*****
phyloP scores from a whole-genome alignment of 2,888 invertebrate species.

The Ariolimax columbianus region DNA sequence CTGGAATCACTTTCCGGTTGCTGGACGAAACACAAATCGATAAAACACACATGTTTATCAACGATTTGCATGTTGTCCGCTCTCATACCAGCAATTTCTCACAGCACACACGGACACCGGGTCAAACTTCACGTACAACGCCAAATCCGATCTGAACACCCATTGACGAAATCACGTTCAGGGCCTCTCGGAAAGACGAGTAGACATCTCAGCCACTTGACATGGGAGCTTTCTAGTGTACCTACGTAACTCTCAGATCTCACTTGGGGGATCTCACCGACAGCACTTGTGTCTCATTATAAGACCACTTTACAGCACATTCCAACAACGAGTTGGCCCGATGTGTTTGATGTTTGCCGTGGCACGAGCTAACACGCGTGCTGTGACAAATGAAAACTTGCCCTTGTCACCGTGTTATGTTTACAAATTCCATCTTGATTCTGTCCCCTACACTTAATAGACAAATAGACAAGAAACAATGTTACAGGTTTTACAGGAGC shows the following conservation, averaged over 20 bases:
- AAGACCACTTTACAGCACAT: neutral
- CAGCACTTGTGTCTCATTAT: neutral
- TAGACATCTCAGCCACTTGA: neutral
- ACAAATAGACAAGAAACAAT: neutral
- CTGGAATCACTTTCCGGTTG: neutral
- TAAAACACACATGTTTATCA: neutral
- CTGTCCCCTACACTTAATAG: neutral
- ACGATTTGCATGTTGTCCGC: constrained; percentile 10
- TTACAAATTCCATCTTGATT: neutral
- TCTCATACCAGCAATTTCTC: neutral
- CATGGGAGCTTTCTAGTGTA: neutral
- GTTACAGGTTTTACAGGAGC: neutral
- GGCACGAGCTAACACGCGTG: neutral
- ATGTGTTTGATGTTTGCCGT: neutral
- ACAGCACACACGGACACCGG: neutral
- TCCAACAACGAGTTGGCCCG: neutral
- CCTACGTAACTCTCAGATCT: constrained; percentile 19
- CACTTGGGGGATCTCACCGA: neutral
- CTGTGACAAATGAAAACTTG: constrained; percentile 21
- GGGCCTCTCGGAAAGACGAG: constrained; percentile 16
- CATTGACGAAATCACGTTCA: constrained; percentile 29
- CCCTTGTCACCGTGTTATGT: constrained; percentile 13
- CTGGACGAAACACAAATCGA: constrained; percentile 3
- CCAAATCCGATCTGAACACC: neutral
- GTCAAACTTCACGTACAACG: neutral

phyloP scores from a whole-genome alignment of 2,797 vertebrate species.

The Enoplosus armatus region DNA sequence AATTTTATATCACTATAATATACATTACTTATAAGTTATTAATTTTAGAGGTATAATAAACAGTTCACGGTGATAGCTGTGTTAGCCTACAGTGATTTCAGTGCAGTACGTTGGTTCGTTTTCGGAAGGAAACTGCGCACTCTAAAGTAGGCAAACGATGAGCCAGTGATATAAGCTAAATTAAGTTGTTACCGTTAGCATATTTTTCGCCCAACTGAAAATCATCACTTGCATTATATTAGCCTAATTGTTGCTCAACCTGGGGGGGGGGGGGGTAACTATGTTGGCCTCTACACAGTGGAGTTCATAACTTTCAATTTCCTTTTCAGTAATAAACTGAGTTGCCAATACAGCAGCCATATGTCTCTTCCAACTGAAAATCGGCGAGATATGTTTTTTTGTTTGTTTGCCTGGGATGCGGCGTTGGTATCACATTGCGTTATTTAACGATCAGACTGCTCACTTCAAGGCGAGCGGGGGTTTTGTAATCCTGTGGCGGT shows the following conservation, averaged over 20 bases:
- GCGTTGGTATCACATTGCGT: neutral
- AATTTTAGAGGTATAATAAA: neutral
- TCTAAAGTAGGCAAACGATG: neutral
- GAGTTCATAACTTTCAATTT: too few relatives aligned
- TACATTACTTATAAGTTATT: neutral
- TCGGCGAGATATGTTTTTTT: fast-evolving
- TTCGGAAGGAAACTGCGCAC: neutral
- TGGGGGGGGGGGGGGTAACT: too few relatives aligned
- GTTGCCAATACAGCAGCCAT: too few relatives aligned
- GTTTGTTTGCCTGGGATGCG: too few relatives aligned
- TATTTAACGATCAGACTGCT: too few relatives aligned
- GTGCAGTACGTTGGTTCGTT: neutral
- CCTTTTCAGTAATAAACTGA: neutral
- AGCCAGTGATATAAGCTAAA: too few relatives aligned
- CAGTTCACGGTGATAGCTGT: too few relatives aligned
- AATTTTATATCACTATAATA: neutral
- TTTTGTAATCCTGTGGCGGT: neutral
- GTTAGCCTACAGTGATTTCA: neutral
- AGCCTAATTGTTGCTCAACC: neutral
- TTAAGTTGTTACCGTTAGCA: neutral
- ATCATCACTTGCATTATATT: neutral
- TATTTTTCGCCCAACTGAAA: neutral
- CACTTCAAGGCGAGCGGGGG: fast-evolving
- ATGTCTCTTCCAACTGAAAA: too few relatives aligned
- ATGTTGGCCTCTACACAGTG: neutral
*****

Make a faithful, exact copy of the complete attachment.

phyloP scores from a whole-genome alignment of 2,888 invertebrate species.

The Ariolimax columbianus region DNA sequence CTGGAATCACTTTCCGGTTGCTGGACGAAACACAAATCGATAAAACACACATGTTTATCAACGATTTGCATGTTGTCCGCTCTCATACCAGCAATTTCTCACAGCACACACGGACACCGGGTCAAACTTCACGTACAACGCCAAATCCGATCTGAACACCCATTGACGAAATCACGTTCAGGGCCTCTCGGAAAGACGAGTAGACATCTCAGCCACTTGACATGGGAGCTTTCTAGTGTACCTACGTAACTCTCAGATCTCACTTGGGGGATCTCACCGACAGCACTTGTGTCTCATTATAAGACCACTTTACAGCACATTCCAACAACGAGTTGGCCCGATGTGTTTGATGTTTGCCGTGGCACGAGCTAACACGCGTGCTGTGACAAATGAAAACTTGCCCTTGTCACCGTGTTATGTTTACAAATTCCATCTTGATTCTGTCCCCTACACTTAATAGACAAATAGACAAGAAACAATGTTACAGGTTTTACAGGAGC shows the following conservation, averaged over 20 bases:
- AAGACCACTTTACAGCACAT: neutral
- CAGCACTTGTGTCTCATTAT: neutral
- TAGACATCTCAGCCACTTGA: neutral
- ACAAATAGACAAGAAACAAT: neutral
- CTGGAATCACTTTCCGGTTG: neutral
- TAAAACACACATGTTTATCA: neutral
- CTGTCCCCTACACTTAATAG: neutral
- ACGATTTGCATGTTGTCCGC: constrained; percentile 10
- TTACAAATTCCATCTTGATT: neutral
- TCTCATACCAGCAATTTCTC: neutral
- CATGGGAGCTTTCTAGTGTA: neutral
- GTTACAGGTTTTACAGGAGC: neutral
- GGCACGAGCTAACACGCGTG: neutral
- ATGTGTTTGATGTTTGCCGT: neutral
- ACAGCACACACGGACACCGG: neutral
- TCCAACAACGAGTTGGCCCG: neutral
- CCTACGTAACTCTCAGATCT: constrained; percentile 19
- CACTTGGGGGATCTCACCGA: neutral
- CTGTGACAAATGAAAACTTG: constrained; percentile 21
- GGGCCTCTCGGAAAGACGAG: constrained; percentile 16
- CATTGACGAAATCACGTTCA: constrained; percentile 29
- CCCTTGTCACCGTGTTATGT: constrained; percentile 13
- CTGGACGAAACACAAATCGA: constrained; percentile 3
- CCAAATCCGATCTGAACACC: neutral
- GTCAAACTTCACGTACAACG: neutral

phyloP scores from a whole-genome alignment of 2,797 vertebrate species.

The Enoplosus armatus region DNA sequence AATTTTATATCACTATAATATACATTACTTATAAGTTATTAATTTTAGAGGTATAATAAACAGTTCACGGTGATAGCTGTGTTAGCCTACAGTGATTTCAGTGCAGTACGTTGGTTCGTTTTCGGAAGGAAACTGCGCACTCTAAAGTAGGCAAACGATGAGCCAGTGATATAAGCTAAATTAAGTTGTTACCGTTAGCATATTTTTCGCCCAACTGAAAATCATCACTTGCATTATATTAGCCTAATTGTTGCTCAACCTGGGGGGGGGGGGGGTAACTATGTTGGCCTCTACACAGTGGAGTTCATAACTTTCAATTTCCTTTTCAGTAATAAACTGAGTTGCCAATACAGCAGCCATATGTCTCTTCCAACTGAAAATCGGCGAGATATGTTTTTTTGTTTGTTTGCCTGGGATGCGGCGTTGGTATCACATTGCGTTATTTAACGATCAGACTGCTCACTTCAAGGCGAGCGGGGGTTTTGTAATCCTGTGGCGGT shows the following conservation, averaged over 20 bases:
- GCGTTGGTATCACATTGCGT: neutral
- AATTTTAGAGGTATAATAAA: neutral
- TCTAAAGTAGGCAAACGATG: neutral
- GAGTTCATAACTTTCAATTT: too few relatives aligned
- TACATTACTTATAAGTTATT: neutral
- TCGGCGAGATATGTTTTTTT: fast-evolving
- TTCGGAAGGAAACTGCGCAC: neutral
- TGGGGGGGGGGGGGGTAACT: too few relatives aligned
- GTTGCCAATACAGCAGCCAT: too few relatives aligned
- GTTTGTTTGCCTGGGATGCG: too few relatives aligned
- TATTTAACGATCAGACTGCT: too few relatives aligned
- GTGCAGTACGTTGGTTCGTT: neutral
- CCTTTTCAGTAATAAACTGA: neutral
- AGCCAGTGATATAAGCTAAA: too few relatives aligned
- CAGTTCACGGTGATAGCTGT: too few relatives aligned
- AATTTTATATCACTATAATA: neutral
- TTTTGTAATCCTGTGGCGGT: neutral
- GTTAGCCTACAGTGATTTCA: neutral
- AGCCTAATTGTTGCTCAACC: neutral
- TTAAGTTGTTACCGTTAGCA: neutral
- ATCATCACTTGCATTATATT: neutral
- TATTTTTCGCCCAACTGAAA: neutral
- CACTTCAAGGCGAGCGGGGG: fast-evolving
- ATGTCTCTTCCAACTGAAAA: too few relatives aligned
- ATGTTGGCCTCTACACAGTG: neutral